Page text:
A national call for restraint in opioid prescribing has yielded dramatic progress in clinician prescribing patterns, but leaves some notable room for improvement.
These are the findings of a new study from Harvard Medical School (HMS) showing a drop of more than 50 percent in monthly opioid prescribing for new patients.
Despite this marked decrease, the research showed, a subset of physicians have persisted in doling out prescriptions for these potent drugs at concerning dosages and lengths. At the same time, others have stopped writing any new prescriptions for opioid pain relief, raising the question of whether some patients might be getting less-than-adequate treatment for their pain.
The study findings, based on an analysis of more than 86 million privately insured patients across the U.S. between 2012 and 2017, appear March 14 in The New England Journal of Medicine.
The findings show a dramatic drop — 54 percent — in the rate of monthly opioid prescriptions to patients who have never used these drugs or had been off them for at least six months, a group commonly referred to as the “opioid naive.” First-time prescriptions are deemed an important gateway to long-term opioid use and misuse and have become a target for risk reduction, the researchers said.
The researchers said the findings are reassuring because of the significant drop in prescriptions, but alarming because of the persistence of potentially inappropriate prescribing in some cases and the possibility of undertreatment of pain in others.
“The challenge we have in front of us is nothing short of intricate: curbing the opioid epidemic while ensuring that we appropriately treat pain,” said Nicole Maestas, senior investigator on the study and associate professor of health care policy in the Blavatnik Institute at Harvard Medical School. “It’s a question of balancing the justified use of potent pain medications against the risk for opioid misuse and abuse.”
The researchers cautioned that, because the insurance claims they examined lacked details about specifics of the clinical encounters, their analysis was not designed to determine the appropriateness of physicians’ decisions to prescribe or withhold opioids.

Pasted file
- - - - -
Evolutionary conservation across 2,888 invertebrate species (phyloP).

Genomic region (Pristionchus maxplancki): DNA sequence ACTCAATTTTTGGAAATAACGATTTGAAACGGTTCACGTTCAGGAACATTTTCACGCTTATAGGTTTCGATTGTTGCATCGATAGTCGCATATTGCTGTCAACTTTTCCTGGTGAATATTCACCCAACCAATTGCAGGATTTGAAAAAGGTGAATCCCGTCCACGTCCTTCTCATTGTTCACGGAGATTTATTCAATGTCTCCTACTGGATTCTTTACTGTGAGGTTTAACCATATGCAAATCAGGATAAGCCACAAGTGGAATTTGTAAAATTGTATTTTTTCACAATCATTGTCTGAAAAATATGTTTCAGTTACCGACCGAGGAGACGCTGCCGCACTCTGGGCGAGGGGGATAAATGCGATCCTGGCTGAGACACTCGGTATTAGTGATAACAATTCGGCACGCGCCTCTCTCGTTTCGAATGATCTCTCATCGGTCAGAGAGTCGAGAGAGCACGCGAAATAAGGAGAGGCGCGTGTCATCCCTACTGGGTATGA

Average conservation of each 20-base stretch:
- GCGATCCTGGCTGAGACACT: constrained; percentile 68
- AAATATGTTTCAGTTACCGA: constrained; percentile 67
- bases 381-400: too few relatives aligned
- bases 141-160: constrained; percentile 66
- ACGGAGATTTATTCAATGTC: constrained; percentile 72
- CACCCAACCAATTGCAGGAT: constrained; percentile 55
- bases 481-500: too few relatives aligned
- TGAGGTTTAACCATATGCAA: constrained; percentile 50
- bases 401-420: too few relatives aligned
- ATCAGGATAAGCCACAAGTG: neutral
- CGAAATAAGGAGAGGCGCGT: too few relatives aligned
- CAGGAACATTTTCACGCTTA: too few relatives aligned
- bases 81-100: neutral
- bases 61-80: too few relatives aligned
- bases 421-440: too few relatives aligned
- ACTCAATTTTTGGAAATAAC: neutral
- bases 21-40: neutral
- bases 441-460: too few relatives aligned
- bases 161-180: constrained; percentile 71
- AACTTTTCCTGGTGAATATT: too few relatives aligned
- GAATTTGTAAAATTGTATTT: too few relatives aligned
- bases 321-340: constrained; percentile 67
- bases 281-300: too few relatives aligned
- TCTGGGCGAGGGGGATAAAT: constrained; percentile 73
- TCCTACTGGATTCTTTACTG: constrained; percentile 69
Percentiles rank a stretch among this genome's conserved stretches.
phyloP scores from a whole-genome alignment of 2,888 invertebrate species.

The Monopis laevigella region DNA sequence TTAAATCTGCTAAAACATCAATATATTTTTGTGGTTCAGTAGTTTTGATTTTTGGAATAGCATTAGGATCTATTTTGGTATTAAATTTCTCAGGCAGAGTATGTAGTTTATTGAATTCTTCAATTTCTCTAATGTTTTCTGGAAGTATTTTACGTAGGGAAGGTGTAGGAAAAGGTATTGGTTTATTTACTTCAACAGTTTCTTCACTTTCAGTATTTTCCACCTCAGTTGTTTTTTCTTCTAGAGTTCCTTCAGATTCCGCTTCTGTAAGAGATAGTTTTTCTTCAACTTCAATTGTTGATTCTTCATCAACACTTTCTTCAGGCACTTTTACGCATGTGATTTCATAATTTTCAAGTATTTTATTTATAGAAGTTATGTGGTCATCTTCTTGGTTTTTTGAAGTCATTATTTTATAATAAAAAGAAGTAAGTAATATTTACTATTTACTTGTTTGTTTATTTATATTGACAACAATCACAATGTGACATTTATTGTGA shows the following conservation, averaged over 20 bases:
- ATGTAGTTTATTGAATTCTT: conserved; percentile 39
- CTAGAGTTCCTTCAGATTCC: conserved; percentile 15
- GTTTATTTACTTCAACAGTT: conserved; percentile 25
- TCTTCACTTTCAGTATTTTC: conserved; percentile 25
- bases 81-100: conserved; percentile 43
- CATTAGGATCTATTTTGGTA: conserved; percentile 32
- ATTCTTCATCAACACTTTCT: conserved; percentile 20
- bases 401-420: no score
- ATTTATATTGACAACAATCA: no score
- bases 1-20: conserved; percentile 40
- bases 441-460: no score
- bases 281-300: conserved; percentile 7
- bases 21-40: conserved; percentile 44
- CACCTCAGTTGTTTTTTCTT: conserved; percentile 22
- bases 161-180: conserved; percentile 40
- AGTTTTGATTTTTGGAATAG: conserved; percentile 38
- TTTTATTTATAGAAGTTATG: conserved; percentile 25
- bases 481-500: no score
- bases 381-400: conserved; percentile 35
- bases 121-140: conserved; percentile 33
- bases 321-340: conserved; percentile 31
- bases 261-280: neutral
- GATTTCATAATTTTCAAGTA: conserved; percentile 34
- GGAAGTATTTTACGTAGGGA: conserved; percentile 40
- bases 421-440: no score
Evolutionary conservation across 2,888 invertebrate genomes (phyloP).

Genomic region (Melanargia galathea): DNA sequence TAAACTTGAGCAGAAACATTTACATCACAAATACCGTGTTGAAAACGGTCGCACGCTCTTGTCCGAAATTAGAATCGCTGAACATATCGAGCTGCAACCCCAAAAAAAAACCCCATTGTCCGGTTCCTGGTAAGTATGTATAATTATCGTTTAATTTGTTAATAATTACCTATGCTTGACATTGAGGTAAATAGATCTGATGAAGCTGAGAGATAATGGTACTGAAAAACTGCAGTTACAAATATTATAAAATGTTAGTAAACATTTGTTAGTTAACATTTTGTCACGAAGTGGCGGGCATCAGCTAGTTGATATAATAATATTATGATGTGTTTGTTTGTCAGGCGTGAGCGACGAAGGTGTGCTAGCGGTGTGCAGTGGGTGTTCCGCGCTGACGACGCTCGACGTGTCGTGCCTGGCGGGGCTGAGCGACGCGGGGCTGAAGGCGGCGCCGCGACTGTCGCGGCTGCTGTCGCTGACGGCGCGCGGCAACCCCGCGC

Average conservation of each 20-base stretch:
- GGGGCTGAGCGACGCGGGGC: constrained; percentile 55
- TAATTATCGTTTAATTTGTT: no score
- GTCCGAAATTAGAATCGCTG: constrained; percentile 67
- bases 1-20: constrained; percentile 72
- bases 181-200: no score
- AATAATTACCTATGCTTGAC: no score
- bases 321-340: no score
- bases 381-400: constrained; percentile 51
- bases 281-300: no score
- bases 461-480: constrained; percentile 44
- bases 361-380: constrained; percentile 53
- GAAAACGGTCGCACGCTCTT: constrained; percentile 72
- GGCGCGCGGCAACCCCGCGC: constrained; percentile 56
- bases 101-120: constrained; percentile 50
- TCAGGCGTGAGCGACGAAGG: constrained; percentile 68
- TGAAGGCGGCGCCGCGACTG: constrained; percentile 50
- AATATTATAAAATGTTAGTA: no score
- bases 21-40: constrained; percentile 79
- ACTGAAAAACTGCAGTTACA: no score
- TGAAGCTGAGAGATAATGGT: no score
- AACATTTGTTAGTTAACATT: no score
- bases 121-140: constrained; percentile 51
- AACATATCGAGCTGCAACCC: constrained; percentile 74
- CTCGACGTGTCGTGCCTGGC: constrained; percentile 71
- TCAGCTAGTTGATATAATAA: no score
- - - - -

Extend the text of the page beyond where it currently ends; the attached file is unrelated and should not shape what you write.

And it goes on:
Still, the team warned, the patterns of prescribing raise some concerns.
Between 2012 and 2017, the monthly incidence of initial opioid prescriptions declined by more than half, from 1.63 percent to 0.75 percent, with fewer clinicians initiating opioids for any opioid-naive patient. The number of providers who prescribed opioids for any opioid-naive patient decreased by nearly 30 percent, from 114,043 to 80,462.
Among the shrinking number of physicians who did initiate opioid prescriptions, risky prescribing — defined as either a morphine-equivalent dose of 50 milligrams per day or more, or any dose prescribed for longer than three days — persisted at an average rate of more than 115,000 high-risk prescriptions per month out of 15.9 million opioid-naive individuals. A small portion of these high-risk prescriptions were particularly alarming: More than 7,700 exceeded 90 milligram of morphine equivalents per day, a dose that places patients at a substantially higher risk of both nonfatal and fatal overdose.
With the U.S. in the middle of a crippling opioid epidemic, spurred in large part by overuse of prescription opioids, the researchers set out to analyze trends in the rate at which opioid therapy was initiated among commercially insured patients. During the years covered by the study, physicians and policymakers were paying more attention to the dangers of the drugs. One major turning point during this time was the prominent release of prescribing guidelines, meant to reduce prescriptions of high-dosage and long-duration courses of opioids, by the U.S. Centers for Disease Control and Prevention in 2016, the researchers said.
For their analysis, the investigators used de-identified insurance data claims from BCBS Axis, the largest collection of commercial insurance claims, medical-professional, and cost-of-care information. They estimated the percentage of opioid-naive individuals receiving a new prescription, the percentage receiving a long-duration or high-dose prescription, and the number of clinicians who started any opioid-naive patient on opioid therapy. Over five years, the researchers every month sampled data from 63.8 million opioid-naive individuals.
Above all, the findings underscore the need for further analysis into how clinical decisions are made about whether to use opioids and, if so, at what dose and for how long.
“The ultimate goal should be creating interventions that promote safer prescribing by balancing the importance of pain relief with the risks of opioid treatment, rather than an all-or-nothing approach,” Maestas said.
The work was supported by grants (P01AG005842 and R01AG026290) from the National Institute on Aging and a gift from Owen and Linda Robinson. Harvard Medical School participates in the Blue Cross Blue Shield Alliance for Health Research.
Co-investigators included Wenjia Zhu, HMS associate in health care policy; Michael Chernew, the HMS Leonard D. Schaeffer Professor of Health Care Policy; and Tisamarie Sherry, associate physician policy researcher at the RAND Corp.